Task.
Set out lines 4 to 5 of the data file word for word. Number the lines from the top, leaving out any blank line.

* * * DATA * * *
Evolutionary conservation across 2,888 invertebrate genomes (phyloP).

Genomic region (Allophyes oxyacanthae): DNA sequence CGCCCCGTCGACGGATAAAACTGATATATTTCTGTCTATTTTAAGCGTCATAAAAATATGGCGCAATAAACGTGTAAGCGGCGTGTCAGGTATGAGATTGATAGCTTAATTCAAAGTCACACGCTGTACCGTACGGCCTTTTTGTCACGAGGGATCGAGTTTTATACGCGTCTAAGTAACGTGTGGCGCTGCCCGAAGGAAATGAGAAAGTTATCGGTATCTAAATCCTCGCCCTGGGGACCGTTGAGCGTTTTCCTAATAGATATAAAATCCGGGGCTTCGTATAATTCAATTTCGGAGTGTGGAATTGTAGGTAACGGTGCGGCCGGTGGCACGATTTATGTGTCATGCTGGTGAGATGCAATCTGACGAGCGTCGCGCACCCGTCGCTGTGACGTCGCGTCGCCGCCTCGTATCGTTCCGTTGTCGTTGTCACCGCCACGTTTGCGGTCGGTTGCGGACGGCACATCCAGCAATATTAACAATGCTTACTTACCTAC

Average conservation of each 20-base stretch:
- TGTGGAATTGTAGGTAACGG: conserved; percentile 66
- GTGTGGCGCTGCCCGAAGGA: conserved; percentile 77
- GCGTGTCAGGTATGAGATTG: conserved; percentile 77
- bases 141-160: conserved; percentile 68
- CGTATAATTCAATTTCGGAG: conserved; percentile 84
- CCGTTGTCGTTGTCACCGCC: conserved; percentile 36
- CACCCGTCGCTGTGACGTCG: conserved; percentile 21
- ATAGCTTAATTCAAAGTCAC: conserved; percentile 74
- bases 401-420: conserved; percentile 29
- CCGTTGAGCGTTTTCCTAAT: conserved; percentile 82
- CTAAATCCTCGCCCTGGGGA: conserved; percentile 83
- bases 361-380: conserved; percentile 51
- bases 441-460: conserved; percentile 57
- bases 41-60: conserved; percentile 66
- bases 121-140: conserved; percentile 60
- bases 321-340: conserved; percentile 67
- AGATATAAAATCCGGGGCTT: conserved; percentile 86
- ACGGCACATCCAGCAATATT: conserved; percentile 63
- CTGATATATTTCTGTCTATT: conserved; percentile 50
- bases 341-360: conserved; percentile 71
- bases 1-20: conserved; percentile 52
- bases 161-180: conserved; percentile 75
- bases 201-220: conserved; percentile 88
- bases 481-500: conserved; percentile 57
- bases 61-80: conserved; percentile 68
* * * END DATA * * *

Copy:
- TGTGGAATTGTAGGTAACGG: conserved; percentile 66
- GTGTGGCGCTGCCCGAAGGA: conserved; percentile 77